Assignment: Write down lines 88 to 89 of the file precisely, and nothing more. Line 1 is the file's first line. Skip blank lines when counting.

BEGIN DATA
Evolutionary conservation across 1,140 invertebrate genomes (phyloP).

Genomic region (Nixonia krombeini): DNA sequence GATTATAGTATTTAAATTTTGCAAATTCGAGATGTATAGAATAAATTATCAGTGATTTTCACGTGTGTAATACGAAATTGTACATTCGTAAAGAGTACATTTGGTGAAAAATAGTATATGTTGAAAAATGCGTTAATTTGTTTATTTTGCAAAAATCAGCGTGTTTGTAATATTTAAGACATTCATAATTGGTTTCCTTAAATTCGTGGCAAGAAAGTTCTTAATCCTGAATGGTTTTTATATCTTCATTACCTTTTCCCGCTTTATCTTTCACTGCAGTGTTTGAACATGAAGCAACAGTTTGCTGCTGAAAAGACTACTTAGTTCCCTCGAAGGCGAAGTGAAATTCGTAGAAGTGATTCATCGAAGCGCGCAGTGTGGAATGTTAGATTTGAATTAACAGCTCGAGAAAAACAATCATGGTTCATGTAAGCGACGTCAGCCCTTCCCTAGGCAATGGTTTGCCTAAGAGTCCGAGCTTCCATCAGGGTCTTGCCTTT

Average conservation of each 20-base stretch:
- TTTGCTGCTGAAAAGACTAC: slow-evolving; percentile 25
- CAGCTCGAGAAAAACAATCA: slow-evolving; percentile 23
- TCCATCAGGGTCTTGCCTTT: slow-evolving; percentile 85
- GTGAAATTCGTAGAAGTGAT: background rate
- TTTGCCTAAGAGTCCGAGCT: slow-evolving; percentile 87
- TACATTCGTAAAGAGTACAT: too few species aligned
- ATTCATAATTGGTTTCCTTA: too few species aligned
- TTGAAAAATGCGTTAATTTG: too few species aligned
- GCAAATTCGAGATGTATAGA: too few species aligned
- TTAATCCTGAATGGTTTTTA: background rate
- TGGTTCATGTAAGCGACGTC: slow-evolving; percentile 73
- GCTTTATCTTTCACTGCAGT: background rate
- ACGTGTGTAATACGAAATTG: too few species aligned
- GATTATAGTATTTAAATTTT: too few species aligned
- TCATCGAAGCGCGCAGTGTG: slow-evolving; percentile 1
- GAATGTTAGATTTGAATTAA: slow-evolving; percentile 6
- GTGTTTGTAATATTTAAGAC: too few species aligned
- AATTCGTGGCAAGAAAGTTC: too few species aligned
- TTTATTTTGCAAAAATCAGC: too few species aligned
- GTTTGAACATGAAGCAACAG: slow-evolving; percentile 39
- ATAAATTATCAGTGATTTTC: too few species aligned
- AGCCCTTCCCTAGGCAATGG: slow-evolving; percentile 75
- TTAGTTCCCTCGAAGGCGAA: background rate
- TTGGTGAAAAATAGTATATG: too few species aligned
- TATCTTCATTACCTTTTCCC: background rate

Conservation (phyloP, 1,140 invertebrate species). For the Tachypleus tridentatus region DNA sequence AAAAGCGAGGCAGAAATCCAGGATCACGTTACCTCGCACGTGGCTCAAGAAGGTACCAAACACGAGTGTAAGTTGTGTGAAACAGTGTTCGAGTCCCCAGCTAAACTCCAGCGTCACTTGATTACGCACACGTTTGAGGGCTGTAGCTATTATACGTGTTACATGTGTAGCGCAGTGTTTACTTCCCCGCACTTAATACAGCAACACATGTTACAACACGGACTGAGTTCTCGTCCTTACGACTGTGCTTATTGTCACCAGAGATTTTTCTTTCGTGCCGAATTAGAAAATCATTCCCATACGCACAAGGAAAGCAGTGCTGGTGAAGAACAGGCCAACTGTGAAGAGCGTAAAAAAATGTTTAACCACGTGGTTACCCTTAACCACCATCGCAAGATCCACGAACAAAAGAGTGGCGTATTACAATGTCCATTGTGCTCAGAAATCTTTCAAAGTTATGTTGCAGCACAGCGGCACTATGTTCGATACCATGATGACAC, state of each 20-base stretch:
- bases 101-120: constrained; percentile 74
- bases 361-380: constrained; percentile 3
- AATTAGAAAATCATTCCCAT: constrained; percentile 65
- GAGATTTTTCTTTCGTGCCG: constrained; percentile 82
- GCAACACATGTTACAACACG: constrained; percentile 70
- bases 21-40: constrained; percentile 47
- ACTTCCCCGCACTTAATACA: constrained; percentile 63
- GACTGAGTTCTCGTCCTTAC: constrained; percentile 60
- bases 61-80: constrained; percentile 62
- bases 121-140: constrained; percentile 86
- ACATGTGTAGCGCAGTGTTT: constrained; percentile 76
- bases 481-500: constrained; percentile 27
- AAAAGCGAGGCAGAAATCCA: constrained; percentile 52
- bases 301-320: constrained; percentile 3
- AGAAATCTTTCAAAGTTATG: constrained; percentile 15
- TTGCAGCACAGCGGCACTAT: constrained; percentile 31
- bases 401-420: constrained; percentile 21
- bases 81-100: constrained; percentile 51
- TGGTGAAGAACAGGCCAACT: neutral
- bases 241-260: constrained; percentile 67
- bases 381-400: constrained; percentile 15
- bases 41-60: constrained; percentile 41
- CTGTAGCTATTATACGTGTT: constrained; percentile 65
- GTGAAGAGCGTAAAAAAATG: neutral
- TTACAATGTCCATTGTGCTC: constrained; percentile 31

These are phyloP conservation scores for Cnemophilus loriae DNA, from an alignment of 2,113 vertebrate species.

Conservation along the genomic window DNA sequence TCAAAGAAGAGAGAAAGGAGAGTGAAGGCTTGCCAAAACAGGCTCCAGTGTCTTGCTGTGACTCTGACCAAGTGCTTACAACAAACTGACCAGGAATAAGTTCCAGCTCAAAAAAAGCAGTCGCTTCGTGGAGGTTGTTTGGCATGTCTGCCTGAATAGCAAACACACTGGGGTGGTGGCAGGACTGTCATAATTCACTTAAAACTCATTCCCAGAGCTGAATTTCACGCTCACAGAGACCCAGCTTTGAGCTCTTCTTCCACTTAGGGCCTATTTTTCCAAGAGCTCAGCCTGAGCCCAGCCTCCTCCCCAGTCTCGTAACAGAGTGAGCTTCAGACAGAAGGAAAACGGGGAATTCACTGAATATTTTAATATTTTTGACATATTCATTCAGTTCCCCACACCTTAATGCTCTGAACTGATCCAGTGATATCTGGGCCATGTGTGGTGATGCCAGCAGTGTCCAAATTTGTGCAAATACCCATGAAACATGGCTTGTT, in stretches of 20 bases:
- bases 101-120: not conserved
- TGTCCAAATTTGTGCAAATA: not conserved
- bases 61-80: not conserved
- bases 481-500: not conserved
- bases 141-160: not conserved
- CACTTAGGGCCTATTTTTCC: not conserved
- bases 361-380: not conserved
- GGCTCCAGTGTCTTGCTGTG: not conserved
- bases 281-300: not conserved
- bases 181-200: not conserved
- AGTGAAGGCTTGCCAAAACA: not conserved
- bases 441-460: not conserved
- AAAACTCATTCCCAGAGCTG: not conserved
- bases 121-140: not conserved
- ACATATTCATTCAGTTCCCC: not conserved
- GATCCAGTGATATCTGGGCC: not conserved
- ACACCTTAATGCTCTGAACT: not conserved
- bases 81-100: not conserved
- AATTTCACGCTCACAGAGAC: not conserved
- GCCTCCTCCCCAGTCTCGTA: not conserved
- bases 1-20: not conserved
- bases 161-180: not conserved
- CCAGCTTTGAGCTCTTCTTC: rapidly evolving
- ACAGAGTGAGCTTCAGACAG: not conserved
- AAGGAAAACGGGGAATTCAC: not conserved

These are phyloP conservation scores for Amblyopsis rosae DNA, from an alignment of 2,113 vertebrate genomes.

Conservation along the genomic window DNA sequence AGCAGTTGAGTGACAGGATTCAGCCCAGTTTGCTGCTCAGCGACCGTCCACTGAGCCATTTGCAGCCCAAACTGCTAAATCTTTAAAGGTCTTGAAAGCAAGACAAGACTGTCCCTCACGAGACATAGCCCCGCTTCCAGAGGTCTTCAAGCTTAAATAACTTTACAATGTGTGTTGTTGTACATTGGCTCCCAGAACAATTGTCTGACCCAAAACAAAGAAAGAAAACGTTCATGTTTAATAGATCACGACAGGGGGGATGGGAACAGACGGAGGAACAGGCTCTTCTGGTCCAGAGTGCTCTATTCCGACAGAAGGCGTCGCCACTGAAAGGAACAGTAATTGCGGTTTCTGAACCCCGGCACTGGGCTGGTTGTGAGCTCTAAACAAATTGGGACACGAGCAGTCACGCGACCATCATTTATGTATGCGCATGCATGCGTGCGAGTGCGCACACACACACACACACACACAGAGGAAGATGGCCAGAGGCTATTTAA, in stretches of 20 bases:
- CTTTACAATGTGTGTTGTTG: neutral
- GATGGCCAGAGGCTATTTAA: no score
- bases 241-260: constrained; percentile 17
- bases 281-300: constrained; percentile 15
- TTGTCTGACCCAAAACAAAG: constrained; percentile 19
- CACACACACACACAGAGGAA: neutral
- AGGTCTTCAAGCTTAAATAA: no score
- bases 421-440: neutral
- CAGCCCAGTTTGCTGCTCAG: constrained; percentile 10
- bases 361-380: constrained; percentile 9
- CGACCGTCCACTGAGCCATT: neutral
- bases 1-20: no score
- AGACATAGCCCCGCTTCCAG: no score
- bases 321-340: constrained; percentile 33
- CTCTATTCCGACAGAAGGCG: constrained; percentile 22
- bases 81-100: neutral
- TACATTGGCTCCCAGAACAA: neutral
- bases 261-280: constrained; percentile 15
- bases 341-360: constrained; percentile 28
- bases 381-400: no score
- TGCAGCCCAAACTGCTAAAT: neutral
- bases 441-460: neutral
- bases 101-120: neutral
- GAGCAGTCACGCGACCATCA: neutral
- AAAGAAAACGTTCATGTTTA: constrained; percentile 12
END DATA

- TTGTCTGACCCAAAACAAAG: constrained; percentile 19
- CACACACACACACAGAGGAA: neutral